Recent advances in tumor biology have led to the identification of a variety of intracellular oncogenic pathways as potential targets for cancer therapy. Specifically, many studies have found that activation of the JAK/STAT pathway promotes tumor cell proliferation and survival in various types of leukemia and lymphoma. Our preliminary data demonstrate aberrantly activated JAK2 and STAT3 in more than 50% of diffuse large B-cell lymphoma patient samples. In vitro inhibition of JAK2 with the novel JAK2 inhibitor TG101348 (TG) inhibited JAK2 and STAT3 phosphorylation and induced apoptosis in a variety of lymphoma cell lines and patient samples. In this proposal the overall goal is to identify the molecular mechanisms underlying activation ofthe JAK/STAT pathway in lymphoma and to learn if inhibitors of this pathway can produce clinical benefit. We have identified several novel missense mutations in JAK2 and STAT3 genes.
In Aim 1 we will characterize the biological and therapeutic significance of these mutations with a site-directed mutagenesis approach. Suppressors of cytokine signaling (S0CS1) and protein tyrosine phosphatases (SHP1) are known key negative regulators of the JAK/STAT pathway. Our preliminary data demonstrate silencing of SHP1 and S0CS1 genes in 33% and 86%, respectively, of DLBCL lymphoma samples.
In Aim 2, we will delineate the mechanisms of silencing and how this regulates JAK/STAT pathway activation. The JAK/STAT signaling pathway is utilized by a number of growth factors and cytokines. We have identified increases in several JAK/STAT pathway-specific cytokines (IL-2, IL-6, IL-10 and EGF) in serum samples from patients with lymphoma compared to normal controls. In vitro we found in lymphoma cells that JAK2 and STAT3 are rapidly activated in response to IL-10.
Aim 3 will investigate the role of signaling for these interieukins mediated through their receptors with a focus on IL-10. This project is based on solid preliminary data demonstrating that the JAK/STAT pathway is a key mechanism for lymphoma growth and survival. These data have guided the design ofthe phase II trial in Aim 4 that will test TG in patients with relapsed lymphoma. Correlative research using patient samples pre- and posttherapy with JAK/STAT pathway inhibitor will increase our understanding ofthe mechanisms of how this pathway is regulated at the molecular and genetic level. These basic and clinical studies, working together, aim to offer a new therapeutic approach for patients with lymphoma.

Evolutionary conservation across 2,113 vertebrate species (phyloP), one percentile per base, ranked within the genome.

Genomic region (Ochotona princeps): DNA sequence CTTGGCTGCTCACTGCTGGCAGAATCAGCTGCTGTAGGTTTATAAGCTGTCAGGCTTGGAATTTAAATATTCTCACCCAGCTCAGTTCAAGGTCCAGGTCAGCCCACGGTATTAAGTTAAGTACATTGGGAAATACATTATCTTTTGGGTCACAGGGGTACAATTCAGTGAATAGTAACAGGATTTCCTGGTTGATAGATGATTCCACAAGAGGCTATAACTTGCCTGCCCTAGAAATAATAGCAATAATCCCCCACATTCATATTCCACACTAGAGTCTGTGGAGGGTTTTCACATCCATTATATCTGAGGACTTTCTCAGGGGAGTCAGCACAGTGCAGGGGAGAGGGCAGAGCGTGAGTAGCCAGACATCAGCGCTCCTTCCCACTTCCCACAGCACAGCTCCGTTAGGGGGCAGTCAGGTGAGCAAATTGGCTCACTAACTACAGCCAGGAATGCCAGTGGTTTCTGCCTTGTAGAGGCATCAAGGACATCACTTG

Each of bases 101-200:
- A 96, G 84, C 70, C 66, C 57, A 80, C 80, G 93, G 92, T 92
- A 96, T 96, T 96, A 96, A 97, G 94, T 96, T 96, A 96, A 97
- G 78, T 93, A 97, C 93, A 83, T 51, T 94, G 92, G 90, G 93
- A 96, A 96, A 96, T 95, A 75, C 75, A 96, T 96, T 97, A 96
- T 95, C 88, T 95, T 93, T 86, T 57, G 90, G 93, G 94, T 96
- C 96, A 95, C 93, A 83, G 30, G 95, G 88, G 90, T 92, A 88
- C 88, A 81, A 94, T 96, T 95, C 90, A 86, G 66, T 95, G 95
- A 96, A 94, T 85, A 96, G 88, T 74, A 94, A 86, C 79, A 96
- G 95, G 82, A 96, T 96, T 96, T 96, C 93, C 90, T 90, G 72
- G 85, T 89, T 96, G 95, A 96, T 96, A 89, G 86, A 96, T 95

Public Health Relevance

Preliminary data from our lab indicate that the JAK/STAT pathway is frequently activated in lymphoma. Our studies are designed to understand the mechanism(s) of that activation and to study a new JAI<2 kinase inhibitor in a clinical trial for relapsed lymphoma. Our goal with these studies is to open up a new area of signal transduction therapy for lymphoma patients.

Agency
National Institute of Health (NIH)
Institute
National Cancer Institute (NCI)
Type
Specialized Center (P50)
Project #
2P50CA097274-11
Application #
8395823
Study Section
Special Emphasis Panel (ZCA1-RPRB-7 (M1))
Project Start
2002-09-11
Project End
2017-06-30
Budget Start
2012-09-12
Budget End
2013-06-30
Support Year
11
Fiscal Year
2012
Total Cost
$291,843
Indirect Cost
$26,203
Name
University of Iowa
Department
Type
DUNS #
062761671
City
Iowa City
State
IA
Country
United States
Zip Code
52242
Ravi, Praful; Kumar, Shaji K; Cerhan, James R et al. (2018) Defining cure in multiple myeloma: a comparative study of outcomes of young individuals with myeloma and curable hematologic malignancies. Blood Cancer J 8:26
Thanarajasingam, Gita; Minasian, Lori M; Baron, Frederic et al. (2018) Beyond maximum grade: modernising the assessment and reporting of adverse events in haematological malignancies. Lancet Haematol 5:e563-e598
Pophali, Priyanka A; Ip, Andrew; Larson, Melissa C et al. (2018) The association of physical activity before and after lymphoma diagnosis with survival outcomes. Am J Hematol 93:1543-1550
McMaster, Mary L; Berndt, Sonja I; Zhang, Jianqing et al. (2018) Two high-risk susceptibility loci at 6p25.3 and 14q32.13 for Waldenström macroglobulinemia. Nat Commun 9:4182
Maurer, M J; Habermann, T M; Shi, Q et al. (2018) Progression-free survival at 24 months (PFS24) and subsequent outcome for patients with diffuse large B-cell lymphoma (DLBCL) enrolled on randomized clinical trials. Ann Oncol 29:1822-1827
Shenoy, Niraj; Creagan, Edward; Witzig, Thomas et al. (2018) Ascorbic Acid in Cancer Treatment: Let the Phoenix Fly. Cancer Cell 34:700-706
Ammann, Eric M; Shanafelt, Tait D; Wright, Kara B et al. (2018) Updating survival estimates in patients with chronic lymphocytic leukemia or small lymphocytic lymphoma (CLL/SLL) based on treatment-free interval length. Leuk Lymphoma 59:643-649
Wang, Sophia S; Carrington, Mary; Berndt, Sonja I et al. (2018) HLA Class I and II Diversity Contributes to the Etiologic Heterogeneity of Non-Hodgkin Lymphoma Subtypes. Cancer Res 78:4086-4096
Chapuy, Bjoern; Stewart, Chip; Dunford, Andrew J et al. (2018) Molecular subtypes of diffuse large B cell lymphoma are associated with distinct pathogenic mechanisms and outcomes. Nat Med 24:679-690
Leal, Alexis D; Allmer, Cristine; Maurer, Matthew J et al. (2018) Variability of performance status assessment between patients with hematologic malignancies and their physicians. Leuk Lymphoma 59:695-701

Showing the most recent 10 out of 387 publications